I see her now, appearing before us as we come out heads high into the cauldron of colour, noise and smoke, each man focusing on his own thoughts, trying to remain unnerved for the battle ahead, writes Neal Horgan.
There she is, waiting just outside the tunnel, as we enter the pitch – she is catching each City player by the hand, one after the other, wetting our hands and sometimes our heads with her holy water as we try to get out past her and into the light.
Each player is like a new baptism for her, as she seeks to bring some luck for “her fella’s” for the duration of the game or maybe longer. Some see her coming and try to make an escape but there’s no escaping her hand.
I’d tried in vain over the years to escape Noelle’s holy water. Your best bet would be to come out straight after one of her favourites, someone like Pat (P) Morley or John O’ Flynn, players whom she might decide to kiss on the cheek whilst spraying the water, giving you a tiny window to sneak past.
But it was never any good. Noelle would always get you, if with just a drop.
Sometimes if you were unlucky she’d get you in the eye, partially blinding you for the first few minutes of a match. From Noelle Feeney there was no escape. City till she died, City till she died.
I can’t remember when I first met her or when she first came to my attention. What I do know is that for the 10-15 years that I spent with the club, Noelle was always there.
One minute she’d be escorting some dignitary around the dressing room, the next she’d be stuffing jaffa cakes and oranges into the side pocket of your gear bag.
No job was too high or too low for our Noelle, not if it was for her boys. And we, the Cork City players, were her boys.
Since the club’s foundation in 1984, Noelle - intelligent, cheerful, charitable and always caring - was a huge part of Cork City FC.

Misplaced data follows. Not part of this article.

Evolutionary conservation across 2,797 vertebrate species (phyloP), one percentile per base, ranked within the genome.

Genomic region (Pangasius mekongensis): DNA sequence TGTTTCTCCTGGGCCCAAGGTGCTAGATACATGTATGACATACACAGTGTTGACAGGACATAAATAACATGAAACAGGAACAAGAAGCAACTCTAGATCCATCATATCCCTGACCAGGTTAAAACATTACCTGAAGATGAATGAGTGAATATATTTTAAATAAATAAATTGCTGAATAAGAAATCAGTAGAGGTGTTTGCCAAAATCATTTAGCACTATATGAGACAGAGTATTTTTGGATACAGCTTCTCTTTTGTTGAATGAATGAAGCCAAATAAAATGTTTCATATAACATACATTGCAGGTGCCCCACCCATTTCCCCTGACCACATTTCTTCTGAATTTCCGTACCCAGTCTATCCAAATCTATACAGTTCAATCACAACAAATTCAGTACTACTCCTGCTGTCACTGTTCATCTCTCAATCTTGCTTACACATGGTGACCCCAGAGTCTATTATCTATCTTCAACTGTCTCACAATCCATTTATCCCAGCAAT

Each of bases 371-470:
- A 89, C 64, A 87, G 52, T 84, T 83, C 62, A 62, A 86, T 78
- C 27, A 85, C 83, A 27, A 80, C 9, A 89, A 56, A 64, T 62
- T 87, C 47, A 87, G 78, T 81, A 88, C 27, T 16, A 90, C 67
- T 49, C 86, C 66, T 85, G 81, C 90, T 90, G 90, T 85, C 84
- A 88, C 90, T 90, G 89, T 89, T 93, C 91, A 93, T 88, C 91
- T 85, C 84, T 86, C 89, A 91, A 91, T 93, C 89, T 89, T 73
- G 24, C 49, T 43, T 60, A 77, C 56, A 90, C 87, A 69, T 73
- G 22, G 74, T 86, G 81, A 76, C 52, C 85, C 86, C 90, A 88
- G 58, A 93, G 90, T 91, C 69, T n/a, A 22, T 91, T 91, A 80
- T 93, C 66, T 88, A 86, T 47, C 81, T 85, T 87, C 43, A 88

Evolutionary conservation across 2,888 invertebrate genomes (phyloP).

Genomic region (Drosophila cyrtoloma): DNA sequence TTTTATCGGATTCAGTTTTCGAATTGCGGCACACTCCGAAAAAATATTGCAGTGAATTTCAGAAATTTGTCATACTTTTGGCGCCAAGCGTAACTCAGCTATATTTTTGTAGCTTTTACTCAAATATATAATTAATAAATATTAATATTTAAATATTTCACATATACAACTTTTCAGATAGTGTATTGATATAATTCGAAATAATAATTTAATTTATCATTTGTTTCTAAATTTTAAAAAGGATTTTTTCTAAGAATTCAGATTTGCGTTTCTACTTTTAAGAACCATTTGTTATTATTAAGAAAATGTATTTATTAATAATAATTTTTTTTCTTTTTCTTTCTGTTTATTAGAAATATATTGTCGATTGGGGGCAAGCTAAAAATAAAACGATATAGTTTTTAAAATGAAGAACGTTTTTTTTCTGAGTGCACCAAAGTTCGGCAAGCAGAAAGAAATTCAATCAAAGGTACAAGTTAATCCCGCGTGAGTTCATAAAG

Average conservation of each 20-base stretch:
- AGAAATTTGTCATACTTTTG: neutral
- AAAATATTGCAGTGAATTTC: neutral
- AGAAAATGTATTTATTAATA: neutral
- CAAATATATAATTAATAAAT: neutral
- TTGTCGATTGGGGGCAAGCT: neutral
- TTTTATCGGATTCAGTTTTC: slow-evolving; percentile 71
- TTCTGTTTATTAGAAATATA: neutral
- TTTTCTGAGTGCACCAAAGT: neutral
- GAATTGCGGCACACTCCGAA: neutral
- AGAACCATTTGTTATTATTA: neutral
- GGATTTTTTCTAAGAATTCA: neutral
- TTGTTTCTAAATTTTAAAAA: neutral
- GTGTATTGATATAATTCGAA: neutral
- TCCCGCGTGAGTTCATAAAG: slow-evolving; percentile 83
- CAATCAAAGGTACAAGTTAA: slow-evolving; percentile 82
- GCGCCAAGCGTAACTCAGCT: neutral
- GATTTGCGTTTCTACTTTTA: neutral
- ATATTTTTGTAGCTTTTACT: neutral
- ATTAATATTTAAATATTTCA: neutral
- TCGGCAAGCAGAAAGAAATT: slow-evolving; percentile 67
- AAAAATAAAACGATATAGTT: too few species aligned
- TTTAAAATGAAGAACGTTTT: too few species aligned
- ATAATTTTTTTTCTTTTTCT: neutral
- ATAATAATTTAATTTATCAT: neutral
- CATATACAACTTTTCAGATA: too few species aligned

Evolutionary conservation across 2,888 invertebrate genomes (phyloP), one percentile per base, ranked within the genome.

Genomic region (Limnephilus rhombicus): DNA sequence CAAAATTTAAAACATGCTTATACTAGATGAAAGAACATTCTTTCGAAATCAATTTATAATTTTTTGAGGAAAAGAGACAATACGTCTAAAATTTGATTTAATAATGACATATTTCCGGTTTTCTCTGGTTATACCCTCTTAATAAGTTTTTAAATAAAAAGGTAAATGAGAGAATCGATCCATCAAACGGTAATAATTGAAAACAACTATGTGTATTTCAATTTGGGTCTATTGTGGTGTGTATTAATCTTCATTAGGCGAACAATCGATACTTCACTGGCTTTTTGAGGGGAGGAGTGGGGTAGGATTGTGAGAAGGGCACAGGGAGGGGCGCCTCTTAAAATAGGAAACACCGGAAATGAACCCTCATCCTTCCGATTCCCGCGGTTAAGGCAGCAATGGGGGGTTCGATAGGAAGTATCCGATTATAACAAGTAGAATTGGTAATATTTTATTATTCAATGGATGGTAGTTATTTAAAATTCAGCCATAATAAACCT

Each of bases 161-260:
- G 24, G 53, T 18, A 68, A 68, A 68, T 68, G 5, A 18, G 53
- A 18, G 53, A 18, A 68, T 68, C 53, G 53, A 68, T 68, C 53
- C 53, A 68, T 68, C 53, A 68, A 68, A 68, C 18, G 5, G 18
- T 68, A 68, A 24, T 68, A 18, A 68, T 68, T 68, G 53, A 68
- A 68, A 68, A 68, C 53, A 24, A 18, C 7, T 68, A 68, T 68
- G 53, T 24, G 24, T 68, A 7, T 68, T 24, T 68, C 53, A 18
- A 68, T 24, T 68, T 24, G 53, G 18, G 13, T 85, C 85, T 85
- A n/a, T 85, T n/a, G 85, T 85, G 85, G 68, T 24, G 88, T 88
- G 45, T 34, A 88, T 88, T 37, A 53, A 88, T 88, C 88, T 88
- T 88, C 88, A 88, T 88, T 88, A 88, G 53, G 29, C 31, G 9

To the players, she was a constant help through good and bad times. Noelle was always there if you needed her. “Ye alright boy?” she would ask.
Just don’t try to cross her. During my time at the club, one or two of the more foolish bosses tried to remove Noelle from team affairs.
For what ambitious professional football manager has room for an anachronism like Noelle in an industry that worships the modern and all those cutting-edge methods that must be imitated?
No room in the modern game for sentiment, loyalty, and old friends. No room for Noelle, they thought. So some managers, with their power, tried to defeat her.
But the wiser managers understood that Noelle was part of the fabric of the club and the city and knew better than to mess with her because, on your side, she was a powerful ally.
And a funny thing, looking back, the City managers who most embraced Noelle were the managers who enjoyed the most success. That’s not a coincidence. City till she died, City till she died.
I can hear her voice now. All her boys can.
I can hear the high pitch with the unapologetic Cork accent raised in song: ‘Simply the best, Bbetter than all the rest.’
Our Edith Piaf in the Evergreen. Win or lose, she’d sing for her boys.
Noelle Feeney. Simply the Best.